• Knight-Mozilla News Technology Partnership Announced
  • Red Hat's Management Is Creating Value
  • USB autorun attacks against Linux
  • Mozilla embracing Chrome's fast-rev ethos
  • X.Org Server 1.9.4 Released; 1.9.5 Expected
  • Debian Squeeze Wallpapers
  • Chromium and Firefox: a comparision
  • The Tragedy of 'Microsoft Trained Brain Syndrome'
  • Ubuntu based Penetration Testing Distribution - Blackbuntu
  • Ikey Doherty full-time on Linux Mint
  • Mint 10 KDE approved for RC release
  • EU institutes' vendor lock-in no example to other administrations
  • 19 Awesome Open source games for Linux
  • Your open source management approach: Red Team or Blue Team?
  • Camp KDE 2011 & Linux Foundation Collaboration Summit
  • A diversity statement for Ubuntu

today's leftovers & howtos:

Filed under
  • FOSDEM 2011 Group Picture
  • Tutorial on Usage of Tar utility in Linux
  • Watch embedded Flash videos using Totem
  • How to compile a kernel from in Ubuntu 10.04
  • How to boot an ISO with GRUB the easy way
  • OSI Commends the US Department of Justice
  • F-O-S-S Explained
  • "No Input signal” and boots into Blank Screen after Ubuntu installation
  • Drupal 7: Add last update date to the footer of the page
  • Directory Management with KRename

today's howtos & leftovers:

Filed under
  • TrueCrypt on Linux (Ubuntu)
  • GNOME 3 Test Day
  • Sabayon KDE 4.6 Upgrade Problems
  • Searching Ubuntu filesytem from command line
  • Diskless Debian GNU/kFreeBSD HOWTO
  • How to selectively remove entries from the CMake cache from the command line
  • Create a Watermark and Place it in a Photo
  • 5 Docky Themes | Go Docky | Dark And Bright
  • Cairo Dock gets Zeitgeist Integration
  • Record from your web cam in Linux with GUVCView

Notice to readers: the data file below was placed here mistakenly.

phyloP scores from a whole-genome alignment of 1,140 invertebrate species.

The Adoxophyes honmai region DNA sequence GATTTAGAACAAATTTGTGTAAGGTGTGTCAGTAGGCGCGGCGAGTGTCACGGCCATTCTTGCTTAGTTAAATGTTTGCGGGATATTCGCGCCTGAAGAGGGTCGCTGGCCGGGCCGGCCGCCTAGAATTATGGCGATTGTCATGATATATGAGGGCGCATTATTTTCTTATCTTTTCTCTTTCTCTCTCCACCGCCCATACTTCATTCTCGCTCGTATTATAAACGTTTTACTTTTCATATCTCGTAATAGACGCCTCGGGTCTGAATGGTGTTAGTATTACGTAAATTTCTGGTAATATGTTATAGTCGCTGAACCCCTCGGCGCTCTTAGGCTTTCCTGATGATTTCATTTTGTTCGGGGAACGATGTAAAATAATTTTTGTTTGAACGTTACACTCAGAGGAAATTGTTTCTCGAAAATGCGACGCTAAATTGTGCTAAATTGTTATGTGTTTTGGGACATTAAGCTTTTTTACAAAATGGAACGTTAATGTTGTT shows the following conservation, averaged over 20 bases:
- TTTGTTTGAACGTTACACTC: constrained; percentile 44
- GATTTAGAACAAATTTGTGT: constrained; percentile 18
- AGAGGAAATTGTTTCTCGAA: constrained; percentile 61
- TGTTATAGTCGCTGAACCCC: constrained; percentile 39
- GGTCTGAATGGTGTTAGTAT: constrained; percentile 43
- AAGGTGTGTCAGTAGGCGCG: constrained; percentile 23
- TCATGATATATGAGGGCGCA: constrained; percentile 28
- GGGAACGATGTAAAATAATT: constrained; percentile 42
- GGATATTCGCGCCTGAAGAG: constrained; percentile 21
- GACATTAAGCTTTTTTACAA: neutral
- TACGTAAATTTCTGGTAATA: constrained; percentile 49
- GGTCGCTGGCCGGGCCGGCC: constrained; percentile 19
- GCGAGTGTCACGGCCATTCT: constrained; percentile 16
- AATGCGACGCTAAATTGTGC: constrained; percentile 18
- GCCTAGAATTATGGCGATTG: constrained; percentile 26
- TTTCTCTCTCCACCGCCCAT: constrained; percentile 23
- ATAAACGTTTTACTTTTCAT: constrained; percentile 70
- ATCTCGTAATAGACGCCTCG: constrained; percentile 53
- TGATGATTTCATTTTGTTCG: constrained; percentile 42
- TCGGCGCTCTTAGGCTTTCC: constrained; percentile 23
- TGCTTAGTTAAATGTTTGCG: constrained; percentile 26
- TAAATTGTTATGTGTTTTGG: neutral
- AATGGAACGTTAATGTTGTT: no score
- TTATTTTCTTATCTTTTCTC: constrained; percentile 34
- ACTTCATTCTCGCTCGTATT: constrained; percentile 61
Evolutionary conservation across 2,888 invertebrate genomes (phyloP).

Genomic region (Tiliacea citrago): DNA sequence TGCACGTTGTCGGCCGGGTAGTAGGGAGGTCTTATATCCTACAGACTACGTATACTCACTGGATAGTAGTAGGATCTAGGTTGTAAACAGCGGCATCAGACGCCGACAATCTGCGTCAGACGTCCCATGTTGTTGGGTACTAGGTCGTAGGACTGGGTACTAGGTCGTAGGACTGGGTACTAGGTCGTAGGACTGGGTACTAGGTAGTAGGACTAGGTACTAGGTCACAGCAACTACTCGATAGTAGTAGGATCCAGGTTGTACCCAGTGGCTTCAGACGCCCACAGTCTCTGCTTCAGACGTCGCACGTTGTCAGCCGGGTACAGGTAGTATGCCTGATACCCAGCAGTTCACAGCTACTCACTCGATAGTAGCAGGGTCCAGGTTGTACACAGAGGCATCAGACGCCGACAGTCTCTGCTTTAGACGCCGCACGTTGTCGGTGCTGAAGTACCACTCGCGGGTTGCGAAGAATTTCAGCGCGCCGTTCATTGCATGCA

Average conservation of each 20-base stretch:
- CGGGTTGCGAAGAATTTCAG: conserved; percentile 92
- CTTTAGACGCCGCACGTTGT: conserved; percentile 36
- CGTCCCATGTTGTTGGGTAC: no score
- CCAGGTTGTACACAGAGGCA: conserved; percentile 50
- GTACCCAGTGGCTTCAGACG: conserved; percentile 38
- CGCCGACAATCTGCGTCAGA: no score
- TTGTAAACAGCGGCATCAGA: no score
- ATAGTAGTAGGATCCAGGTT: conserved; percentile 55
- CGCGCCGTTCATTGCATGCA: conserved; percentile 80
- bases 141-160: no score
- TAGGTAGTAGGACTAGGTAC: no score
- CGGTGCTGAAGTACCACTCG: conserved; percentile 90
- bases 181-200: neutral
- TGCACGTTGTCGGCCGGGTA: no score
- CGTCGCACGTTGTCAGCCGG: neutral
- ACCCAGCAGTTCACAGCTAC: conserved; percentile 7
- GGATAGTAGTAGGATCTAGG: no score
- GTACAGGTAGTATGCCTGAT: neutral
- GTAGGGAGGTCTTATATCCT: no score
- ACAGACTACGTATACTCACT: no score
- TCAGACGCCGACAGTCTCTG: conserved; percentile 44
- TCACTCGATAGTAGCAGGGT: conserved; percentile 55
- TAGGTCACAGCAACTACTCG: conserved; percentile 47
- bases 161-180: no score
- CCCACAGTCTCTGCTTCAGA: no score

• Check if program is running with bash
  • Handling HDD failures with Ganeti
  • Ubuntu 11.04 Natty Alpha 2 with VirtualBox 4.0.2
  • Going Linux: Feb 05: #128 - Listener Feedback

today's leftovers:

Filed under
  • FOSDEM - New version of GNOME 3 live image
  • virtual globe in the browser
  • Split-pane feature of Nautilus
  • MariaDB Can't Be Sold Like MySQL: Exclusive Interview
  • Konstruktor: back and alive!
  • Whats new in Debian Squeeze?
  • GNU/Linux AppStream Is Not An App Store Rip Off
  • Wayland Platform Support For Mesa's EGL
  • Dries Buytaert talks Drupal and leadership in open source
  • Only one-third of agencies pass the Federal Open Technology Report Card
  • Mark Shuttleworth: Private cloud “in a box” from Dell
  • Python Sound Menu Integration or GDBUS Can't Come Soon Enough
  • Atalanta buys big chunk of Red Hat
  • GNOME 3 approaches completion
  • Linux Format issue 142 is on sale now!
  • What We Use: Whitson Gordon's Favorite Gear and Productivity Tips
  • US Department of Justice Investigating Novell/CPTN Deal Further
  • SCALE 9X across the snowy horizon
  • Available: PC-BSD 8.2-RC3
  • KDE Commit-Digest for 2nd January
  • Fudcon 2011: Day 3
  • Southern California Linux Expo Schedule Firms Up

today's leftovers:

Filed under
  • A Major Open-Source ATI Linux Driver Update
  • Drupal goes print: Drupal Watchdog
  • Quake Live February Content Update
  • Red Hat Inc. CEO & President James M Whitehurst Sells 4,902 Shares
  • openSUSE Tumbleweed status for the week of Feburary 3
  • OpenDungeons Progress
  • Is the Linux Desktop Distribution war over?
  • New resize borders in Unity/Compiz
  • FlashVideoReplacer Continues To Improve
  • MegaGlest 3.4.0 Released
  • Open Source Procurement: Copyrights
  • New: OOo-DEV 3.x Developer Snapshot
  • Double Commander - Cross platform open source file manager
  • digiKam Tricks 1.7 Released
  • IPv4 Will Go On For Twenty Years
  • 4th International Free and Open Source Software Law Review
  • Announcing Project Bossanova
  • AskUbuntu has Gone through the 10,000 Users Threshold
  • The Linux Link Tech Show Episode 388